Then Angie's lips are on hers, and it's sweet and rich and dark, and Peggy moans as she slips a hand into the hair at the base of Angie's neck. Her mouth opens and she takes what she can get when Angie's tongue flicks against her own. It's only when Angie grabs her and pulls that Peggy gasps in pain, reminding her that her kidney and a couple of ribs are sore if not truly bruised. “Wait, don't stop,” Peggy murmurs, and Angie's lips return to hers and they're wrapped up in each other on the bed, surging and breathing together as their mouths meet and part and meet again. Angie's fingers are tender against her jaw, pressing and stroking until Peggy needs to get a full breath. Immediately Angie latches onto her throat, raking her teeth straight down. “Oh, God,” Peggy groans, “I shouldn't be doing this,” she mumbles. But Angie's lips are burning her skin, her teeth are marking her, her tongue is mapping the space between her neck and her collarbone. “Angie,” she whispers, and in a moment they're kissing again, this time more confidently, not to mention eagerly.

“English,” Angie says between kisses, “I've been waitin' for this. And I was sure I wouldn't get the chance. I didn't think for a second you were even a tiny bit queer.”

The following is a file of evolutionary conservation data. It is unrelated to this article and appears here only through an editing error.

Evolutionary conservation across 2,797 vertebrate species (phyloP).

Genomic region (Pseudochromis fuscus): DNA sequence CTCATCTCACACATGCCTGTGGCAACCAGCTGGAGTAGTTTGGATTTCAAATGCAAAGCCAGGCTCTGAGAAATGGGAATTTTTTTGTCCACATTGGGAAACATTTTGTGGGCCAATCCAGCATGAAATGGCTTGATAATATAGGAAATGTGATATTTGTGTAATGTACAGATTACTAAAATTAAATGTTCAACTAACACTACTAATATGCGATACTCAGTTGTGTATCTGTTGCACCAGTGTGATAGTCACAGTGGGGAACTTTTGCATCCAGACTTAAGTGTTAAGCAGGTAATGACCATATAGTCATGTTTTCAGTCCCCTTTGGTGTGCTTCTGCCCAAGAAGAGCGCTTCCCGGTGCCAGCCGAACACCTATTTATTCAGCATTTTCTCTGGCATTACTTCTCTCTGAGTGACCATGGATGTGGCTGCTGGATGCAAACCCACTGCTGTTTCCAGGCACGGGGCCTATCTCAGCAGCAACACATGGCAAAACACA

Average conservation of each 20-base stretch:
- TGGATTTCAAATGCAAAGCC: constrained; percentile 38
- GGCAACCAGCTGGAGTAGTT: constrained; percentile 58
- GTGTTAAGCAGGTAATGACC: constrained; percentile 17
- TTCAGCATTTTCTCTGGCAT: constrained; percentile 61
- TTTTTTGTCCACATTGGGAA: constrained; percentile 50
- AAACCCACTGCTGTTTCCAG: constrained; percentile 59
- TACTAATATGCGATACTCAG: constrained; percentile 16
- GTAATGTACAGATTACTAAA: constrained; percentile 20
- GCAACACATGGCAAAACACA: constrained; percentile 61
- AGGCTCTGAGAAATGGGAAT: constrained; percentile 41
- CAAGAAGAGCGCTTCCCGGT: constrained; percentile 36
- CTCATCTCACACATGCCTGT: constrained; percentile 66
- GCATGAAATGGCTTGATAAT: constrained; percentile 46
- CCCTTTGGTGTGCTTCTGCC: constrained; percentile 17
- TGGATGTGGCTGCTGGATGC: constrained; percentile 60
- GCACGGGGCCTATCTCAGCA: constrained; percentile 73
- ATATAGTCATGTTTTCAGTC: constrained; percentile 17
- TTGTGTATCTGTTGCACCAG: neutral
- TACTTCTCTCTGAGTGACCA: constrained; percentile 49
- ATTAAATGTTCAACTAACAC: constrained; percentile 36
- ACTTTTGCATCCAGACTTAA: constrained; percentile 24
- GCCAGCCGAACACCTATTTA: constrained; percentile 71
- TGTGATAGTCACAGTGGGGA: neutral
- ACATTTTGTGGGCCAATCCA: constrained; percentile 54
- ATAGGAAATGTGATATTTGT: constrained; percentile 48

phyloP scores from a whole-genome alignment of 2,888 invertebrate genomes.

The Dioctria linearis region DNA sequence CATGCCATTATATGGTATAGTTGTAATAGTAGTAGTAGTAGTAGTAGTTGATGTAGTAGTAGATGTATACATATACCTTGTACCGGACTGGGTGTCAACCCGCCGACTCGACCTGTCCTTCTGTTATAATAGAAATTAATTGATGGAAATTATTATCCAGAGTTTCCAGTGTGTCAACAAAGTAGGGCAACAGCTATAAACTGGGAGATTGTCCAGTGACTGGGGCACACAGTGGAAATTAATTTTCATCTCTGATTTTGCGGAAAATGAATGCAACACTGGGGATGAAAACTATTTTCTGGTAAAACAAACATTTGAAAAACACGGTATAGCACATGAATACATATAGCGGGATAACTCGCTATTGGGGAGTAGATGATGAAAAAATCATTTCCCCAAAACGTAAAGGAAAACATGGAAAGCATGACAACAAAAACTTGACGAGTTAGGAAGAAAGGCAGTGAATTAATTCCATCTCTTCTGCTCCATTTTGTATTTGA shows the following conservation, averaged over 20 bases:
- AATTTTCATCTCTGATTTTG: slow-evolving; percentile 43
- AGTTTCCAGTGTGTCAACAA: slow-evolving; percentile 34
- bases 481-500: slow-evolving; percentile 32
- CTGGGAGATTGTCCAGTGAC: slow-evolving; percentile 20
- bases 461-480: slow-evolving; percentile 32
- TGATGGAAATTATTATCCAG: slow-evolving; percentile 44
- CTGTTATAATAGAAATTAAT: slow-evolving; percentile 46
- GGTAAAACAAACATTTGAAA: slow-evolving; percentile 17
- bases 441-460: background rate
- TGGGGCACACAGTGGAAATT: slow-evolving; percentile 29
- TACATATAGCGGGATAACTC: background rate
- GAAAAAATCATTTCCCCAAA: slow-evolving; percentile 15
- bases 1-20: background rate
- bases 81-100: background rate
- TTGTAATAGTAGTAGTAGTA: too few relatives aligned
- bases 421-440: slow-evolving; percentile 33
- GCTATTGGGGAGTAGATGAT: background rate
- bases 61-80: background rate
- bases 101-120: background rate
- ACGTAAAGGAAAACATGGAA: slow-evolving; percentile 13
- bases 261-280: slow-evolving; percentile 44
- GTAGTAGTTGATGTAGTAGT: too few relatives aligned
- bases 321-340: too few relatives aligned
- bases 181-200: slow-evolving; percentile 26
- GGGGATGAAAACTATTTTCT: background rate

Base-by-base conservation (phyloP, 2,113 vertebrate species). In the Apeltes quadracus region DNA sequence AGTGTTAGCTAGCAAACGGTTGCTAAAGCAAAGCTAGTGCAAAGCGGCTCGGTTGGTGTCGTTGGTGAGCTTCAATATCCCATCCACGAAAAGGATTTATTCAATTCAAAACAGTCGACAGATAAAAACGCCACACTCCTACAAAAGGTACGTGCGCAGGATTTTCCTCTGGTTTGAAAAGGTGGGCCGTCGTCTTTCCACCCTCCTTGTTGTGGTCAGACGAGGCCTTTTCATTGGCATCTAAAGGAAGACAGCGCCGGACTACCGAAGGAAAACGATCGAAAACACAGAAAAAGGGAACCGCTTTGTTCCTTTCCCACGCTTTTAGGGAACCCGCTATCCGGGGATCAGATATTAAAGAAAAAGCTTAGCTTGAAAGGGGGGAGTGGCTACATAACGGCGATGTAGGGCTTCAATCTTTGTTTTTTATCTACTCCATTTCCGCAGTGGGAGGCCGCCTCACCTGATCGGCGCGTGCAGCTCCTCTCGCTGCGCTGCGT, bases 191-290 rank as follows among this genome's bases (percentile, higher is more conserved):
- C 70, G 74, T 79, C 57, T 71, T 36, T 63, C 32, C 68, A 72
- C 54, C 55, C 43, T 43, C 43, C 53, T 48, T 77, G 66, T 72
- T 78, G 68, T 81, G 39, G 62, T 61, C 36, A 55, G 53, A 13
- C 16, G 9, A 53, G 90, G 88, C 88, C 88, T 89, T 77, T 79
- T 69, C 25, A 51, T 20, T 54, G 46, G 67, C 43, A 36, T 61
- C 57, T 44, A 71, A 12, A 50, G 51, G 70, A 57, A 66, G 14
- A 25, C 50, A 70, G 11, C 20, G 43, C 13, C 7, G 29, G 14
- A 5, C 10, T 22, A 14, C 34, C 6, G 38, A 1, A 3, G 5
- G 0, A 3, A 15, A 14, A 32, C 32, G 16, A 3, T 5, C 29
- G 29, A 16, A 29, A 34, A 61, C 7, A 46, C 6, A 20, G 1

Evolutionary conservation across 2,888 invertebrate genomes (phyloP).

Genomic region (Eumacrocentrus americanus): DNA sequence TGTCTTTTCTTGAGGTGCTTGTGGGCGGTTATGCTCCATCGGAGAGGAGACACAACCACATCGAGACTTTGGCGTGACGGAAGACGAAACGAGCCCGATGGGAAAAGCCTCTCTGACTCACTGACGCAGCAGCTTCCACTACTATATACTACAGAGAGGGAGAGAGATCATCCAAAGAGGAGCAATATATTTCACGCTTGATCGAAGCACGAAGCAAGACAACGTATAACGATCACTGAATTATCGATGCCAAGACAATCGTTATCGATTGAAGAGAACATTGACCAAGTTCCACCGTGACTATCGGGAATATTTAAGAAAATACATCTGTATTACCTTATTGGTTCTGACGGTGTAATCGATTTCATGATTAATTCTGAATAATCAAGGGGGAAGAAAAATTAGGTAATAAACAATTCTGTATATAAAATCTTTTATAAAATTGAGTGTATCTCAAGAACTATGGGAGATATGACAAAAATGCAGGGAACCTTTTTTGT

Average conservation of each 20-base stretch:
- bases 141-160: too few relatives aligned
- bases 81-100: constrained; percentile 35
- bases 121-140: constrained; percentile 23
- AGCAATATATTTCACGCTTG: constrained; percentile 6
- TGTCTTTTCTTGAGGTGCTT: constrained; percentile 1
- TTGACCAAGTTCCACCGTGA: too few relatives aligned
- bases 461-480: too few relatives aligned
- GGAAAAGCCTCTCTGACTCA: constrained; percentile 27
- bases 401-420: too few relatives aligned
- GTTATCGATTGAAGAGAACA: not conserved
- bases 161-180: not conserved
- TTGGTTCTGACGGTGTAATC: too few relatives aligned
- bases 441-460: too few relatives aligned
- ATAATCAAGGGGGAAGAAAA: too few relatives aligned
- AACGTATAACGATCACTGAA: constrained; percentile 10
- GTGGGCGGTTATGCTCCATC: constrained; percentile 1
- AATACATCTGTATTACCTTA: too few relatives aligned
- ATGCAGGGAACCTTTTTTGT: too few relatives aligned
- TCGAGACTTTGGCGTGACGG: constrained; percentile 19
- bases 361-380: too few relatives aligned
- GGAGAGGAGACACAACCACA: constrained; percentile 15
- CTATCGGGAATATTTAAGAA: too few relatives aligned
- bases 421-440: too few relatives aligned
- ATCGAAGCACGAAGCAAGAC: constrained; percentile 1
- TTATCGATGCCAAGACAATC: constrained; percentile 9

Peggy chuckles, and admits, “Neither did I, till I saw you.” It's the truth, spilling from her mouth in this moment of vulnerability. She's loved two men in her life, one as a girl and one as a woman, but she never thought twice about caring for a girl like Angie. But she does. Oh, she does.

“Yeah?” Angie says, getting up on her knees and adjusting herself so she's practically straddling Peggy. Her nearness is intoxicating, and Peggy nearly misses her next words. “If I hadn't figured it out for myself by now, I would have the day you walked into the automat wearing that red hat. God, you're gorgeous, Peg.” She kisses Peggy firmly, slowly, fingers trailing down her sides with care. “I can hardly believe this is happening.”

“Nor can I,” Peggy replies, wondering how many ways this is going to hurt her, or Angie, down the road. But now, in this moment, nothing hurts at all, and when Angie tugs her down so they can tangle their legs together, pressing close, Peggy decides to worry about it some other time.